Search the blog

Sometimes two things that appear to be like one another can actually be two very different things. Some use the terms ‘print design’ and ‘web design’ interchangeably but actually these two apparently similar disciplines of design have some crucial differences and sometimes a well–meaning print designer who has decided to add web design to his or her list of services can unwittingly be producing you a website that is not fit for purpose. Here I outline a few of the differences.

Users’ settings

One of the fundamental differences between web and print is that with print you know exactly how people will see your finished work. Everyone gets the same design on the same printed medium. On the web, however, there are many subjective factors that mean people may see your website slightly differently. A good example of this is screen resolution; one user might have a small 4:3 monitor displaying at 800 x 600 and then another might use a large widescreen monitor and 1980 x 1200. There are many other subjective factors to consider too: how much ‘real estate’ the browser’s toolbar takes up, how big they have the browser on their desktop, what size they have the text set. The list goes on and a good web designer knows that you must consider these factors and that you cannot guarantee everyone will see your website in the same way.


Print designers are very pedantic about colour matching—and quite rightly so. When working with print you can—and want—everyone to see what you have designed as it should be. Print uses the CMYK colour mode to represent how ink is matched and colour profiles are used to ensure that the colour is represented in the same way across different computers. Again, web designers do not have this luxury. First of all, computers actually use a different colour mode, RGB, to render colour on–screen. RGB—which stands for Red, Green, Blue—uses three values to represent the three colours used for each pixel on–screen. When print designers work in CYMK, they are actually working with RGB values the computer has converted to CMYK. Plus not all browsers support colour profiles, so it is unwise to use them. The upshot of all this for the web designer is, again, you cannot be sure your colour will be seen in exactly the same way by all your users. Furthermore, PCs and Linux use a colour gamma of 2.2 whereas Apple Macs use 1.8 resulting in a noticeable colour difference (the same image would look more vibrant on a Mac). Finally, it is worth noting that you do not know if the user has altered their monitor’s brightness and contrast settings.

How visitors scan information

When people read printed literature they scan it very differently to how they scan a website. Tests show printed literature is digested more casually (see the next point—Attention span) and is read in a different order. Websites on the other hand are scanned very quickly so all information must be concise and must draw the eye to it.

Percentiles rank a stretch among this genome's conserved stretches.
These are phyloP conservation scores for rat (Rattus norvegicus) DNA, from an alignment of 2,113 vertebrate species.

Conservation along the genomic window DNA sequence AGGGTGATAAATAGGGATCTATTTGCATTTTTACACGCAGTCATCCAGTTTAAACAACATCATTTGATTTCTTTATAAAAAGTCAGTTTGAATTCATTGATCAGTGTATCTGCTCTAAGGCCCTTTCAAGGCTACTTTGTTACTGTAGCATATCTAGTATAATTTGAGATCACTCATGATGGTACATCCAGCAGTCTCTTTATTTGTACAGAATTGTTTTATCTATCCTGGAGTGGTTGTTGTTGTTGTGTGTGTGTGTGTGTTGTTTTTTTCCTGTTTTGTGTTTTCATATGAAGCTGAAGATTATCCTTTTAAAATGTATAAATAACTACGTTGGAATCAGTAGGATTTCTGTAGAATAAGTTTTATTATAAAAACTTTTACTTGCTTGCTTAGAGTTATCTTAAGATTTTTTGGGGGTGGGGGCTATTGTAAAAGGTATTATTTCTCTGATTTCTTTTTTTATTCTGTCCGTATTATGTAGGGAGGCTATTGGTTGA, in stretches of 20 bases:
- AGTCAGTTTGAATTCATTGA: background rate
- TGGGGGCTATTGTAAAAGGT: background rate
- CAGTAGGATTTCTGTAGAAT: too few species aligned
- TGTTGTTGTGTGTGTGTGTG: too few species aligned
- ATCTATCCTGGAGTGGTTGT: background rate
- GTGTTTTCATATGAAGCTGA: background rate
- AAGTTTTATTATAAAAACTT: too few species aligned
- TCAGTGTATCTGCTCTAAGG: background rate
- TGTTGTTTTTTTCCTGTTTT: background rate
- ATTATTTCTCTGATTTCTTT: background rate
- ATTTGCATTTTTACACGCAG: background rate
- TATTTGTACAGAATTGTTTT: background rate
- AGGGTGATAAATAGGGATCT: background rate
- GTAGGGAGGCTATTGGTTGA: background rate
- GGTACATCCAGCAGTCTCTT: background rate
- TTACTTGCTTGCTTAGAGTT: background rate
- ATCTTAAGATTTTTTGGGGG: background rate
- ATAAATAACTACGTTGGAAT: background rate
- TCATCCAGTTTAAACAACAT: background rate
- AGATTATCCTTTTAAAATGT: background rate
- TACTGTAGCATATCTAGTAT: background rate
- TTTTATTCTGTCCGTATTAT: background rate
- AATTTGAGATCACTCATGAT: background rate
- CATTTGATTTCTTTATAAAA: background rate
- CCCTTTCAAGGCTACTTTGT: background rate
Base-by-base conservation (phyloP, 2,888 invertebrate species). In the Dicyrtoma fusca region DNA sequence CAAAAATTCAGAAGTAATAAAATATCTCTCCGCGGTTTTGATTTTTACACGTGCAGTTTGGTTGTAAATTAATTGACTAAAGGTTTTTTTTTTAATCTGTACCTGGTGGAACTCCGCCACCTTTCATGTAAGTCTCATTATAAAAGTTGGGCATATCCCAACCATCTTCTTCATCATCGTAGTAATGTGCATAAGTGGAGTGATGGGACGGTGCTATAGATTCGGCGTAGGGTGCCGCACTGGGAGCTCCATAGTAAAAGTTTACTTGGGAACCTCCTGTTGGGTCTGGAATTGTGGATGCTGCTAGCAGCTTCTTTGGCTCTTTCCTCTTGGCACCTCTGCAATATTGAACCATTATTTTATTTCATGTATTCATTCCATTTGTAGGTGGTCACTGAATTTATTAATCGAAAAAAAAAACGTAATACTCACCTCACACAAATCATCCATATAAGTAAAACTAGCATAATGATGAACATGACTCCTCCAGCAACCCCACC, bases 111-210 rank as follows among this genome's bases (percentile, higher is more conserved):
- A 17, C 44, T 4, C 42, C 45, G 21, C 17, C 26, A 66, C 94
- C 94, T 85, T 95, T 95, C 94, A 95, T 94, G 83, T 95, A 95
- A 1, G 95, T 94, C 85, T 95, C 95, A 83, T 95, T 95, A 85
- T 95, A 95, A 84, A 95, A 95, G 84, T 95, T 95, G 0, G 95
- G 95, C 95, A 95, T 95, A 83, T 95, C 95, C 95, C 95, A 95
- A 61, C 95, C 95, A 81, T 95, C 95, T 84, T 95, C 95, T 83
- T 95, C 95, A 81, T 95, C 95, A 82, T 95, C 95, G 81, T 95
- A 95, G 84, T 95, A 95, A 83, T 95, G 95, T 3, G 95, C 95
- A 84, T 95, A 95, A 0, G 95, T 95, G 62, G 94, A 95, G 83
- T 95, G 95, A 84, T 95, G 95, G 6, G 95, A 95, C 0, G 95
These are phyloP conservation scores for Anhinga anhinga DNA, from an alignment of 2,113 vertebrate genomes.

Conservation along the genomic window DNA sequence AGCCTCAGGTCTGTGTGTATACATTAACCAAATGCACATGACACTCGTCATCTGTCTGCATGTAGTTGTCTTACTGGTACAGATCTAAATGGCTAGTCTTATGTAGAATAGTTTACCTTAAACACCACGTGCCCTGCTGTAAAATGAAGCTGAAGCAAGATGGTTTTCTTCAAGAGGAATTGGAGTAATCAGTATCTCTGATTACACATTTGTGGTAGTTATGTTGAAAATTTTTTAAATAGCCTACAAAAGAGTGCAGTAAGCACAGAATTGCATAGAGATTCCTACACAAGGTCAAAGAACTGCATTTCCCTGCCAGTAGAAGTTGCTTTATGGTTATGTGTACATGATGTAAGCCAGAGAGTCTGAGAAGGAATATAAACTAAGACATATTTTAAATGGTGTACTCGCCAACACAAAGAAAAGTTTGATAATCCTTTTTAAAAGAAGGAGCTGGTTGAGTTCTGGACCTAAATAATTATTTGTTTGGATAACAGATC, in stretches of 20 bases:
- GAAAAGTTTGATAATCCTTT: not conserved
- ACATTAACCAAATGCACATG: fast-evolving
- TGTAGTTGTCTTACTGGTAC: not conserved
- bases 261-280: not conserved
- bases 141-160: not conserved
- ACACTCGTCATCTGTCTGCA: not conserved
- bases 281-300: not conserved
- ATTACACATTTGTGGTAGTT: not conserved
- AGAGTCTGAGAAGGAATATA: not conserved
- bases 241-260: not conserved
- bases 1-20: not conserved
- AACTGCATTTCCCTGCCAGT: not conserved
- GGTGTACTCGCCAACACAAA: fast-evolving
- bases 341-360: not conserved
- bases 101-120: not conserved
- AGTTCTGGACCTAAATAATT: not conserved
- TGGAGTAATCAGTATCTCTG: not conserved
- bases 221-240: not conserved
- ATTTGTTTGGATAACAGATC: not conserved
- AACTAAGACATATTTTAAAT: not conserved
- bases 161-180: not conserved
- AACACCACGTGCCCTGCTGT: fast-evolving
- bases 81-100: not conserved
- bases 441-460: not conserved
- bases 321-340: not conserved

Attention span

Unlike print, website visitors tend to have a very short attention span. Most of them want something—and they want it quickly. Whether your goal is to generate a lead, capture an email address, make them pick up the phone or make them buy a product from your online shop a website should be designed to achieve this goal, rather than just to look pretty. This is arguably where most print designers (and even a lot of web designers) fail.


The World Wide Web was designed to serve information over a network and was not really designed with advanced typesetting in mind. While the technology that controls how a website looks (CSS) is quite sophisticated it does not come with the same set of typography options available in a professional desktop publishing application such as InDesign. And as was mentioned earlier a user can use their browser to override many of the text settings anyway.


So it is evident that these two branches of design might seem similar on face value but actually there are differences all print and web designers should be aware of. If you are considering using a print designer to design your website check that they have sufficient experiences with websites, which is more than just good design. Some print designers get hung up on looks only whereas a good web designer will use design and layout to make your website perform as effectively as possible.

If you are unsure or just want to work with someone who knows how websites work call me on 07843 483 078 or get a free quote online.

Tim Bennett is a freelance web designer from Leeds. He has a First Class Honours degree in Computing from Leeds Metropolitan University and currently runs his own one-man web design company, Texelate.